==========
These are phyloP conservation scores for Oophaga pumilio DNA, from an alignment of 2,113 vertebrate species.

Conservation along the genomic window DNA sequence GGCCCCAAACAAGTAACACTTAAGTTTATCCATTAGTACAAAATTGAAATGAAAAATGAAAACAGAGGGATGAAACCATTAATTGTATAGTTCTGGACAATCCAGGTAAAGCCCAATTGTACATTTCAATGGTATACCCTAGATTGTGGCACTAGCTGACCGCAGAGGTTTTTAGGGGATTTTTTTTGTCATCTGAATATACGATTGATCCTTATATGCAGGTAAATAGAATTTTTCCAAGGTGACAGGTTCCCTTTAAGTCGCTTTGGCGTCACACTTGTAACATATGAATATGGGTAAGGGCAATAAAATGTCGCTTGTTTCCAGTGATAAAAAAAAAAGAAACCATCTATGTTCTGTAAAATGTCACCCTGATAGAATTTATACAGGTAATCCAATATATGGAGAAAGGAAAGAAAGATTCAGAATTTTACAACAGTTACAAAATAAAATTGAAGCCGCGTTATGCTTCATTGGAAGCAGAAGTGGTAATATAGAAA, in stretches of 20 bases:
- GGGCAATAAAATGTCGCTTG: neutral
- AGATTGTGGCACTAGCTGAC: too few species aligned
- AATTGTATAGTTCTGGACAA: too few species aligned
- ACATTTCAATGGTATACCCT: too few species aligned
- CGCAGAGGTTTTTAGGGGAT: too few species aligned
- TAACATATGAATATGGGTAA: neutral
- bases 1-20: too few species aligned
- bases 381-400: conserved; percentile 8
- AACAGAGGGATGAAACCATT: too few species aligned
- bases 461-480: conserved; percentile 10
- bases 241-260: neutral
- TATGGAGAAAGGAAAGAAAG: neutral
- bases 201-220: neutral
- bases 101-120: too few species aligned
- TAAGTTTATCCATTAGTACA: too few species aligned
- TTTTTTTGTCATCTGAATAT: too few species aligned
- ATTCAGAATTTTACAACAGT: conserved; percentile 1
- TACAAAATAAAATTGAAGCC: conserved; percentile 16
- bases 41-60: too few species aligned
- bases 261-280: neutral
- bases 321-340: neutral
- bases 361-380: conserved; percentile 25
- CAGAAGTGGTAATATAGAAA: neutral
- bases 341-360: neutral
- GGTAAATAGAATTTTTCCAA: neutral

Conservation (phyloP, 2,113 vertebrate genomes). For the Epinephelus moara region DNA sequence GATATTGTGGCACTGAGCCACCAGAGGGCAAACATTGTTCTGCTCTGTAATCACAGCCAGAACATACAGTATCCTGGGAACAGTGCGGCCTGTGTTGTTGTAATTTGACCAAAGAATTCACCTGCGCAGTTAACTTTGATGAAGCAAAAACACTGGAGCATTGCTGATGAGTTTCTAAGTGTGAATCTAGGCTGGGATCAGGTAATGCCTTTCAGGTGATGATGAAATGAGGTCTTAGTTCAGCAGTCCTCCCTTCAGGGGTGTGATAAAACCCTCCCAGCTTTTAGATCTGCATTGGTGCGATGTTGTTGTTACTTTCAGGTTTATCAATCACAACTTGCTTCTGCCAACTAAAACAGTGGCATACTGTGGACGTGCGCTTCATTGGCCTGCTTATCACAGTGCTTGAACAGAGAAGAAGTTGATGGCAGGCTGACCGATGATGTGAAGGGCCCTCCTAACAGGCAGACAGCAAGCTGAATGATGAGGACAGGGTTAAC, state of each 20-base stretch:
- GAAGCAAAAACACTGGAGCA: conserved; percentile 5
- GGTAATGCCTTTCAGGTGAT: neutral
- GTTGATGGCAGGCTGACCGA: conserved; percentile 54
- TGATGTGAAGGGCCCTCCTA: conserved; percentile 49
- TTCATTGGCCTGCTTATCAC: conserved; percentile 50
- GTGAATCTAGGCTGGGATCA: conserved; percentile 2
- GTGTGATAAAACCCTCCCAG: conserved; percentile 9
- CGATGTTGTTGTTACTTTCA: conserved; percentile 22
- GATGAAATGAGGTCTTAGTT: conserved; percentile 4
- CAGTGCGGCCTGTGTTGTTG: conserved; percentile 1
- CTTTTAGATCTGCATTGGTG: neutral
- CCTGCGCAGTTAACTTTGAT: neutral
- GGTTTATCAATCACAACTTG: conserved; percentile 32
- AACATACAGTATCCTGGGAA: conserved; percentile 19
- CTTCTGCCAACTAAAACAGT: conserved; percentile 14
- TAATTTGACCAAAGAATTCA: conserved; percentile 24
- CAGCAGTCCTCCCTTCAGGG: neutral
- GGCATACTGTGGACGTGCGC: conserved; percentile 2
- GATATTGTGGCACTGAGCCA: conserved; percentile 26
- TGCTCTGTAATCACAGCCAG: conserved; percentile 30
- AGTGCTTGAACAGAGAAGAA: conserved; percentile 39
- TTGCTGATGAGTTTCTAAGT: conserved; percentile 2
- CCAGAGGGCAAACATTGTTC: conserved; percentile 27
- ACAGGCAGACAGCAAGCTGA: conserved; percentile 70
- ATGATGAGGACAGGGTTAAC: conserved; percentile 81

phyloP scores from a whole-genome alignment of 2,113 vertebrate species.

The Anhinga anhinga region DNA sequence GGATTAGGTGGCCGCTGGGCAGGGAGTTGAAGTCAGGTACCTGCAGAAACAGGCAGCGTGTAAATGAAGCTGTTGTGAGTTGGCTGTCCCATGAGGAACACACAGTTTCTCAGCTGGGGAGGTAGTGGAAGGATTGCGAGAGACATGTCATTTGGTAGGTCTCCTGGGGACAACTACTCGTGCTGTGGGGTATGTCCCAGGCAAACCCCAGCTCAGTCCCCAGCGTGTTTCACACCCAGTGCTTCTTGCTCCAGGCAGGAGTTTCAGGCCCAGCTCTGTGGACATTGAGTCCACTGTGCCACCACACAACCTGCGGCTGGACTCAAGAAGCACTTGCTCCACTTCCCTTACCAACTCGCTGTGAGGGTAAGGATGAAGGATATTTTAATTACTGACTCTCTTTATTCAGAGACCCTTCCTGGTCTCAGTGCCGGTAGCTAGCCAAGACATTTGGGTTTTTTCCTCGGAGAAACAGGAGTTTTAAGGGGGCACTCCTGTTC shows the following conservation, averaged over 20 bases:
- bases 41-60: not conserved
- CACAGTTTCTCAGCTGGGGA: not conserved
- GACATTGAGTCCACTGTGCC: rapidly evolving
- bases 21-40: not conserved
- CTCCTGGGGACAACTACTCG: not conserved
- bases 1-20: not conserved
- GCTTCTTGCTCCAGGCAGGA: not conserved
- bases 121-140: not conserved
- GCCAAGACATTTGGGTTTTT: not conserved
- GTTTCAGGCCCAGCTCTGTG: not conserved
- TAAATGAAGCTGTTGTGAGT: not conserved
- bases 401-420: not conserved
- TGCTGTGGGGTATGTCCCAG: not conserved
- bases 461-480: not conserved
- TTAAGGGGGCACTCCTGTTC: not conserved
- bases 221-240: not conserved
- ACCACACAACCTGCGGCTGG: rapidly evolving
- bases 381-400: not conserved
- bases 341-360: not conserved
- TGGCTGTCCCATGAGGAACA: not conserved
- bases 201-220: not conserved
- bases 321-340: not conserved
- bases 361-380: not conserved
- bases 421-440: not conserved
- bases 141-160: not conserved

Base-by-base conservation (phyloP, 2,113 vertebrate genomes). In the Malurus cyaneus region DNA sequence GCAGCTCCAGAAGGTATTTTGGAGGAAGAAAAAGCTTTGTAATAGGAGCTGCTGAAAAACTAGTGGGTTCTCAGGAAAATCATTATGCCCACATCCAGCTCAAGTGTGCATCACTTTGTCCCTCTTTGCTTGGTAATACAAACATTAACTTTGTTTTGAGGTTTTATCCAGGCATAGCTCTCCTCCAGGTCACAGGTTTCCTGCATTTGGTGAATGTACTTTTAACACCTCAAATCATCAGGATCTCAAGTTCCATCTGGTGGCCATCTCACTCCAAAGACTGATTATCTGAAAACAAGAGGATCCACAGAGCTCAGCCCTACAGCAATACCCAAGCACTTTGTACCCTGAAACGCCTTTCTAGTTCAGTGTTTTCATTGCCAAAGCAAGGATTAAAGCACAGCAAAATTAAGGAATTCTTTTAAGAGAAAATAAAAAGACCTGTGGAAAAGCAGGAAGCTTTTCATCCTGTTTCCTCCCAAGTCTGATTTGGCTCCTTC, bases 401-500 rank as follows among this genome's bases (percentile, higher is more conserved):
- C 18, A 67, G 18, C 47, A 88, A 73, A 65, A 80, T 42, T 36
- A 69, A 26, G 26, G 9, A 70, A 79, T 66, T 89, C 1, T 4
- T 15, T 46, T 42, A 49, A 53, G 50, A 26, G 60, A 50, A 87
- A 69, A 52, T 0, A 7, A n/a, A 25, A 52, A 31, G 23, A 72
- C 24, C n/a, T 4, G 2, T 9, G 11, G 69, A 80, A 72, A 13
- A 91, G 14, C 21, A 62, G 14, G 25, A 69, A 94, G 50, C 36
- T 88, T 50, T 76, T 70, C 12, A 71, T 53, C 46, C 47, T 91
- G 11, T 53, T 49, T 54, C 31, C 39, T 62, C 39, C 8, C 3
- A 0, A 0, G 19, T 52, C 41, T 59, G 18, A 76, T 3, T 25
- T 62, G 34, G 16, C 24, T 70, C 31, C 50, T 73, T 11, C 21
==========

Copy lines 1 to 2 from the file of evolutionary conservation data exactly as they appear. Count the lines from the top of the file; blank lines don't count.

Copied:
These are phyloP conservation scores for Oophaga pumilio DNA, from an alignment of 2,113 vertebrate species.

Conservation along the genomic window DNA sequence GGCCCCAAACAAGTAACACTTAAGTTTATCCATTAGTACAAAATTGAAATGAAAAATGAAAACAGAGGGATGAAACCATTAATTGTATAGTTCTGGACAATCCAGGTAAAGCCCAATTGTACATTTCAATGGTATACCCTAGATTGTGGCACTAGCTGACCGCAGAGGTTTTTAGGGGATTTTTTTTGTCATCTGAATATACGATTGATCCTTATATGCAGGTAAATAGAATTTTTCCAAGGTGACAGGTTCCCTTTAAGTCGCTTTGGCGTCACACTTGTAACATATGAATATGGGTAAGGGCAATAAAATGTCGCTTGTTTCCAGTGATAAAAAAAAAAGAAACCATCTATGTTCTGTAAAATGTCACCCTGATAGAATTTATACAGGTAATCCAATATATGGAGAAAGGAAAGAAAGATTCAGAATTTTACAACAGTTACAAAATAAAATTGAAGCCGCGTTATGCTTCATTGGAAGCAGAAGTGGTAATATAGAAA, in stretches of 20 bases: